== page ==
You might have heard ramekins referred to as soufflé dishes, the two are the same thing, and it just speaks to the popularity of using these little bowls to make a light and fluffy soufflé!

These small dishes are circular and need to be glazed. While they can be used to hold sauces, they are most commonly used for baking. The cylindrical bowl should measure between 3 to 4 inches in diameter.

Traditionally, ramekins are white ceramic containers, but you can now get them in different colors and patterns to suit your kitchen! You are also able to find ramekins made from different materials, such as steel and glass.

What To Look For In A Ramekin Substitute

Now that you know exactly what a ramekin is, what it is made out of, and how big it should be, you can read on to find out exactly what to look for in a ramekin substitute.


Ramekins are traditionally and most commonly made from ceramic, so it makes sense to find a substitute as close to the real thing as possible.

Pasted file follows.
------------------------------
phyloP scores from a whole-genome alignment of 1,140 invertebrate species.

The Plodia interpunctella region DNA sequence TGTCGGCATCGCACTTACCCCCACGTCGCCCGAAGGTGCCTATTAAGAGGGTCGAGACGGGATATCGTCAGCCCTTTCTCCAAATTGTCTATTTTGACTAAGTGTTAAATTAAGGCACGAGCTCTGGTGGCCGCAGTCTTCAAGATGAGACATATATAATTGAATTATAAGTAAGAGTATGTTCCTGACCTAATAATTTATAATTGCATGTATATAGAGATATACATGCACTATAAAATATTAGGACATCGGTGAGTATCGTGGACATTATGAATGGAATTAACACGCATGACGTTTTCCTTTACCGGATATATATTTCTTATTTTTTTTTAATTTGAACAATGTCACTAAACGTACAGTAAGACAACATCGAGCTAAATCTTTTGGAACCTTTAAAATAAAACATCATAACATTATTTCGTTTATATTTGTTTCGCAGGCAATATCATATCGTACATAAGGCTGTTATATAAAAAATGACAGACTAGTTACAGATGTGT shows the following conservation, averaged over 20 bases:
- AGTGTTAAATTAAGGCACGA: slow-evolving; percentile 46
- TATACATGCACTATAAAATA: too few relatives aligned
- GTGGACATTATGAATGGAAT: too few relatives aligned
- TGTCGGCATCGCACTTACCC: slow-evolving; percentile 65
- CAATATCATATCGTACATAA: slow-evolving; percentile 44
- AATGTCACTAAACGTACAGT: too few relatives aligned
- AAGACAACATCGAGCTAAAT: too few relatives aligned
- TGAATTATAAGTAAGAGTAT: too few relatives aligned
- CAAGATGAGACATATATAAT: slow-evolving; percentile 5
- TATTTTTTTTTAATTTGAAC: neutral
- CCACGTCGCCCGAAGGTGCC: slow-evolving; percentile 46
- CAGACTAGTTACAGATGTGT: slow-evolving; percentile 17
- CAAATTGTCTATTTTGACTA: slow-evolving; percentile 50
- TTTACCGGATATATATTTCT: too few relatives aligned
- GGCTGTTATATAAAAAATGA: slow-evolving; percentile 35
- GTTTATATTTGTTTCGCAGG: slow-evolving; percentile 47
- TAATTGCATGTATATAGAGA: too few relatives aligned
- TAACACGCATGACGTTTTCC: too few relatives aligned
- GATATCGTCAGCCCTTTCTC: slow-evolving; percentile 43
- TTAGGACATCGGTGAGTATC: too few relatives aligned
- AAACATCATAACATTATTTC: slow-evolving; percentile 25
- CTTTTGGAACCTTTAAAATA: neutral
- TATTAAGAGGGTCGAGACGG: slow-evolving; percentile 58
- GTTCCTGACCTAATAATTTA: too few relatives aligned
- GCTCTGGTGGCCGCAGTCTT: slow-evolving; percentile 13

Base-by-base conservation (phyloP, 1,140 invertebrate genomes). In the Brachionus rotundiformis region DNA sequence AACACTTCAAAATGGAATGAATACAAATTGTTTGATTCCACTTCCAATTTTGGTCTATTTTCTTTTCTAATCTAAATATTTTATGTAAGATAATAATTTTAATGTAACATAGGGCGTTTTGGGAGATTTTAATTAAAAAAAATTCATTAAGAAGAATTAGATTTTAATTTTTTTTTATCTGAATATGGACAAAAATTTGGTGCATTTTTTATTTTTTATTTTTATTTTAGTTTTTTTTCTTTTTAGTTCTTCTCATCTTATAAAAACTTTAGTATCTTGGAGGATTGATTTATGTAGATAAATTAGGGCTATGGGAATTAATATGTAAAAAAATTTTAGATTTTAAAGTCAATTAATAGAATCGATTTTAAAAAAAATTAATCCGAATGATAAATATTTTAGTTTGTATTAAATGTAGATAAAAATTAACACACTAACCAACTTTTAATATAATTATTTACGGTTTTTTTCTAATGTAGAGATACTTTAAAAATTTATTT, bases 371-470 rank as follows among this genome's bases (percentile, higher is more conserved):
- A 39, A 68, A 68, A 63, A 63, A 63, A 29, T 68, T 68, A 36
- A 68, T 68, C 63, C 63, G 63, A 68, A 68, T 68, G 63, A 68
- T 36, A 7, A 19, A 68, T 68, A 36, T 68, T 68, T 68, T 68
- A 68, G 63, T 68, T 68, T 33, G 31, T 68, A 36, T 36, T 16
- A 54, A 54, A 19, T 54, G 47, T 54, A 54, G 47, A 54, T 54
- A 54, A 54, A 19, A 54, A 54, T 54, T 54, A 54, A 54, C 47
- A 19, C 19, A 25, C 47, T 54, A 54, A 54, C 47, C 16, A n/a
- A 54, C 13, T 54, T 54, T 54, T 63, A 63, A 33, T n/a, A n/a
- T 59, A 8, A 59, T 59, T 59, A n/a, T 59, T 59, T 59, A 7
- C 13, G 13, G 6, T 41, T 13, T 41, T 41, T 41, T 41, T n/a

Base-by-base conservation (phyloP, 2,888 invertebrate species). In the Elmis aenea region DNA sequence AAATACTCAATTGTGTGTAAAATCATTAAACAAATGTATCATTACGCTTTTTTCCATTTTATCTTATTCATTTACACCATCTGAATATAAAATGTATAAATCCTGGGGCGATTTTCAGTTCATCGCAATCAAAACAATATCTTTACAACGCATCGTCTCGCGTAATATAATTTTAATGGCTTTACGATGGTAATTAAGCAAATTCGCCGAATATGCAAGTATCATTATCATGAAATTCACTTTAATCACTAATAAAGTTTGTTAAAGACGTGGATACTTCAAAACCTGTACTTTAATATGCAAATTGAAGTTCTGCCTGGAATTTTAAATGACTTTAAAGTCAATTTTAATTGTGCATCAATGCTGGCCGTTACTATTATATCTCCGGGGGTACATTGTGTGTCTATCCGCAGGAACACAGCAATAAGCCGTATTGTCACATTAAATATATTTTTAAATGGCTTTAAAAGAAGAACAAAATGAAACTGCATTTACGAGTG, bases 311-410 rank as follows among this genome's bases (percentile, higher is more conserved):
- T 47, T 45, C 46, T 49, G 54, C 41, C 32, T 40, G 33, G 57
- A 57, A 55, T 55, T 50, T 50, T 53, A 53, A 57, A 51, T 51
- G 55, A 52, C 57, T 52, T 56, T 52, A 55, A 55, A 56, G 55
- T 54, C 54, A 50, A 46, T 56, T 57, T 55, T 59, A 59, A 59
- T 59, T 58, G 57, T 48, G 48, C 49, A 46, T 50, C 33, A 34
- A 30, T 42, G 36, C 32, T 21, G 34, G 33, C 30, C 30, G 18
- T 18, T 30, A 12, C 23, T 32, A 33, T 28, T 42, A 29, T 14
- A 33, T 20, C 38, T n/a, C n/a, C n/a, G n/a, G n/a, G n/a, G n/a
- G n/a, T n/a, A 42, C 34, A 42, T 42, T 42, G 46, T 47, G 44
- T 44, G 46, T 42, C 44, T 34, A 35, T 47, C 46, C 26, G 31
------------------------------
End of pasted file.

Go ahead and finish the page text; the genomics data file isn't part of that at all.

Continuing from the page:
This will help ensure your food will cook similarly if you are using your ramekin substitute for more than serving.

You might have some small ceramic bowls or mugs in the kitchen that you can use.

If you do not have any other ceramic options at home, you could always choose to use steel, aluminum, cast-iron, or enameled dishes as well. These materials are all typically fine to use, but just make sure that they are oven-safe.

Check that you do not need to adjust the recipe to accommodate for the change in cooking material (or color!).


Ramekins are round, and their substitutes should be round as well. However, if you simply cannot find a round substitute, you could opt for something that has an oval or square shape.

Avoid using a rectangular dish, as this could interfere with the way your food cooks and even ruin it!

A ramekin measures around 3 or 4 inches in diameter, so look for a substitute that is as close in size to this as you can. Anything too large might not cook the recipe properly.